For sale: des res for the owner with an eye on security

The occupants have gone but Mary Braid scents secrecy in the corridors that once housed MI5
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The Independent Online
To property developers the nine-storey building covering 3,930 square metres in the heart of Mayfair, central London, is the freehold opportunity of the decade.

But to those who wander along the miles of narrow, dark corridors leading to hundreds of shabby, stripped offices at 1 Curzon Street there are still a few clues in the echoing shell to suggest this is a little more than a piece of prime real estate.

Even for the security conscious the thick metal bars on just three windows in the corner of the sixth floor seem a little excessive. The imprint of a former partition on the worn carpet implies that the windows belonged to a separate room, a veritable stronghold.

The fire and bomb instructions still stuck to the wall are a touch unusual. On the sounding of an alert - red, amber, black special and black - staff are instructed to first "put away" documents and then "pick up personal possessions" before heading for safe areas. Then there is the transparent casing around all the wires - even the light switches are see- through.The feature seems more anti-bugging than wacky interior design. The sign in the basement beside the double steel security shutters warns "Suspected Hostile Activity, Consider Counter Measures".

If you had not guessed that the last group of MI5 staff only recently left the building there is always the button on the first floor which, with a loud groan, lowers steel shutters on all the windows. Along the corridor is a reinforced concrete, windowless "bomb safe room" which might accommodate 200 people - not all the staff - beside a double-height filing hall protected by a thick iron door and prison-style bars. Like all the other rooms on the lower floors it enjoys no natural light.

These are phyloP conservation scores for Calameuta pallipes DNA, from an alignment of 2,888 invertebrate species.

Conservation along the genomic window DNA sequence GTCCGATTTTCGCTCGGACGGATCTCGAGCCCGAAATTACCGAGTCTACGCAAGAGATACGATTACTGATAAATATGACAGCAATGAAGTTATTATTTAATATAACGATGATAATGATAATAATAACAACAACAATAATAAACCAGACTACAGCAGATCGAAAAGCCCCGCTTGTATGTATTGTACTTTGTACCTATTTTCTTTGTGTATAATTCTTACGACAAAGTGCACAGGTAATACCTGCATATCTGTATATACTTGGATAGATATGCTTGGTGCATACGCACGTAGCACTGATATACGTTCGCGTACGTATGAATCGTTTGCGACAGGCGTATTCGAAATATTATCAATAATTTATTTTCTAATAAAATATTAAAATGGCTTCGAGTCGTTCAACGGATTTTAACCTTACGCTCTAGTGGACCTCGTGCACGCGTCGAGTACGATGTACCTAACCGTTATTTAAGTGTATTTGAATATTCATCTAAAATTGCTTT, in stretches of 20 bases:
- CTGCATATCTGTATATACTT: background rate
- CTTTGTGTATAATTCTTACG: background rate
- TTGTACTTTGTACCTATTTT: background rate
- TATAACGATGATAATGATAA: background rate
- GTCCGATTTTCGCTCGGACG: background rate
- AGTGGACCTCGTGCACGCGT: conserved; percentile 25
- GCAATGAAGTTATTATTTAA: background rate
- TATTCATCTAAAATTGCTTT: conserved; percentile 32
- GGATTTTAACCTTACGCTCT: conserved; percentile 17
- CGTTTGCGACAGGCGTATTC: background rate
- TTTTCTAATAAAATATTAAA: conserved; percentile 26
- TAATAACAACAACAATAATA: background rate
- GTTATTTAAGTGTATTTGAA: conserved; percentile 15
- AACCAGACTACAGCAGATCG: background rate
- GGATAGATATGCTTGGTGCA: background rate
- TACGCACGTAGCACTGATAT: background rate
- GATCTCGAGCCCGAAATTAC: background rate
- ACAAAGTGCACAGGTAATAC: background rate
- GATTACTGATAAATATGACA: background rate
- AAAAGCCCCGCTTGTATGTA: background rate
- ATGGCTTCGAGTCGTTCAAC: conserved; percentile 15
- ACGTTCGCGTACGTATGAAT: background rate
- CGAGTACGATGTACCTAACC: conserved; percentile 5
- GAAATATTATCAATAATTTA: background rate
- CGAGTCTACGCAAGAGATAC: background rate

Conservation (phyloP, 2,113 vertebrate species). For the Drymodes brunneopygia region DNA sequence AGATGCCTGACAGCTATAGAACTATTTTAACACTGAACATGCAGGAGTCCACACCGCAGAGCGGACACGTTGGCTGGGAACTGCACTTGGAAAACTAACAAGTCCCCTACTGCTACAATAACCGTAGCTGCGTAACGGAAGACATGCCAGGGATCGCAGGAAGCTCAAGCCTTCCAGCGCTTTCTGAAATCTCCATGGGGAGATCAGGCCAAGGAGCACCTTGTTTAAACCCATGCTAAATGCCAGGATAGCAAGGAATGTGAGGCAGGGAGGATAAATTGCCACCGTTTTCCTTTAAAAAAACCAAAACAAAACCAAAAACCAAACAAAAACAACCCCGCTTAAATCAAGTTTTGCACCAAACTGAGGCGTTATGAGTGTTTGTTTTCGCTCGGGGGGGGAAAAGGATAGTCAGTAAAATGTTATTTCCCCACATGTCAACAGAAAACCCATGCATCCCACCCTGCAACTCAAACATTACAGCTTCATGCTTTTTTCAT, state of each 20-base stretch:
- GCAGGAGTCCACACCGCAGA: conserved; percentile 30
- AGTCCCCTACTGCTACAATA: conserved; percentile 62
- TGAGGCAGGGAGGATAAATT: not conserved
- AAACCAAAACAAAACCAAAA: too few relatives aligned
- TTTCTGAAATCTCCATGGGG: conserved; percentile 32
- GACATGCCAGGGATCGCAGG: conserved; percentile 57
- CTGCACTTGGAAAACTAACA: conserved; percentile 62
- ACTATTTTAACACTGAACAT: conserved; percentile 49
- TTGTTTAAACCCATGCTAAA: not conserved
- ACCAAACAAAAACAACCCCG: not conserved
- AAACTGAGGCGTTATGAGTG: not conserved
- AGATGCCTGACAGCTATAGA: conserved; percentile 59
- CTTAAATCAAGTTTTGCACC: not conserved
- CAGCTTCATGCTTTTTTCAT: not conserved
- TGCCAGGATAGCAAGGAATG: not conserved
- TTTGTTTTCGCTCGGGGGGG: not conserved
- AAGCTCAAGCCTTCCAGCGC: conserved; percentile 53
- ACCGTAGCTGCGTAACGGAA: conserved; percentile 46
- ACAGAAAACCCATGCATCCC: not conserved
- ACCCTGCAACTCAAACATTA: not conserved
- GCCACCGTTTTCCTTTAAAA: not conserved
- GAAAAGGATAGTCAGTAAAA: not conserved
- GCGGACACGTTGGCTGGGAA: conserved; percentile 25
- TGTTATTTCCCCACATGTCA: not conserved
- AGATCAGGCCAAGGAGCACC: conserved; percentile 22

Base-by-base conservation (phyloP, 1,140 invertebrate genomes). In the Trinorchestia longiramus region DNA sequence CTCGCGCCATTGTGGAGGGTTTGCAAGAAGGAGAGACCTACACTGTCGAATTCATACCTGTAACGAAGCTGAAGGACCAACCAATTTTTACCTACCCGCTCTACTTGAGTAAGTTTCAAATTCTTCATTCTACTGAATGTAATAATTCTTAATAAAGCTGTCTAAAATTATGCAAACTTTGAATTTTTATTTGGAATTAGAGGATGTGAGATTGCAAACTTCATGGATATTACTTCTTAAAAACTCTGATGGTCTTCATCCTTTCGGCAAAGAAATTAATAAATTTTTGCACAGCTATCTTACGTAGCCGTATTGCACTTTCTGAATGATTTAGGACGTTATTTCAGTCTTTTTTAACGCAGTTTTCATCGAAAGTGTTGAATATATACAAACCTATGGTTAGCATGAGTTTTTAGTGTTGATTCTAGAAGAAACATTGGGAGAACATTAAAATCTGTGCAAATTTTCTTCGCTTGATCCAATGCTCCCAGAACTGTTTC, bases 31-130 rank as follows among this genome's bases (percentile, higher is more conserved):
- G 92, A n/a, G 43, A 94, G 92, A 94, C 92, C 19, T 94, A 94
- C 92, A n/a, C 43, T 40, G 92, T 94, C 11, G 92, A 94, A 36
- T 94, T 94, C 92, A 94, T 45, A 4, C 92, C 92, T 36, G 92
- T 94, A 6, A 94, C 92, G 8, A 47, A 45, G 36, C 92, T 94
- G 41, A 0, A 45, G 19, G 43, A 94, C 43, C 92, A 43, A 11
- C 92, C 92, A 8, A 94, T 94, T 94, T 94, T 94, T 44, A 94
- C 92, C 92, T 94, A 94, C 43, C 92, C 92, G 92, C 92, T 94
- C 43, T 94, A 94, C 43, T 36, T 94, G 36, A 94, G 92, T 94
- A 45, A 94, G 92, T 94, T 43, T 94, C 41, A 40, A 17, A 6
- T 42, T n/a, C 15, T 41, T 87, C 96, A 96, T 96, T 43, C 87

MI5 may be emerging from the shadows with its very public move to new headquarters on the banks of the Thames and the public parading of its first female head, Stella Rimington, but here old-fashioned espionage and the scent of secrecy still lingers.

There is a whiff of paranoia in the lack of open spaces and the numerous tiny offices. A large spy hole on the door to the tiny, windowless "Wendy Room" allows observers from a large adjoining room to view its occupants. In the upstairs kitchen a sign still warns "Speech on this telephone is not secure." Space is divided into red and blue zones with some areas restricted to the chosen few. Signs remind staff entering the outside world to remove their badge.

"When we first started looking around people were still working here," confides Andrew Sim, of Knight Frank and Rutley, the agents who have signed up this piece of government property which already has planning permission for a new complex of Portland stone, with shops and offices and three houses - and is rumoured to be worth pounds 70m. "With the best will in the world we couldn't get into some of the areas."

You can imagine the nods and the winks of the spooks at the Pig and Eye Bar on the sixth floor, each pretending to know more than the other. Here staff were encouraged to do their drinking on the premises rather than in the legions of watering holes near by ... to prevent loose tongues and all that.

There are also signs that it was time for new premises - the telephone dial locks hardly seem state of the art.

Now only a man from Chubb Securities protects the former heart of Britain's domestic security network. He finds it a spooky business.

"It's eerie at night," he said. "You wander down these corridors and into all those rooms and you wonder what they got up to here."

Then he smiles from behind the booth. "Still, I'm safe behind this bullet- proof glass."

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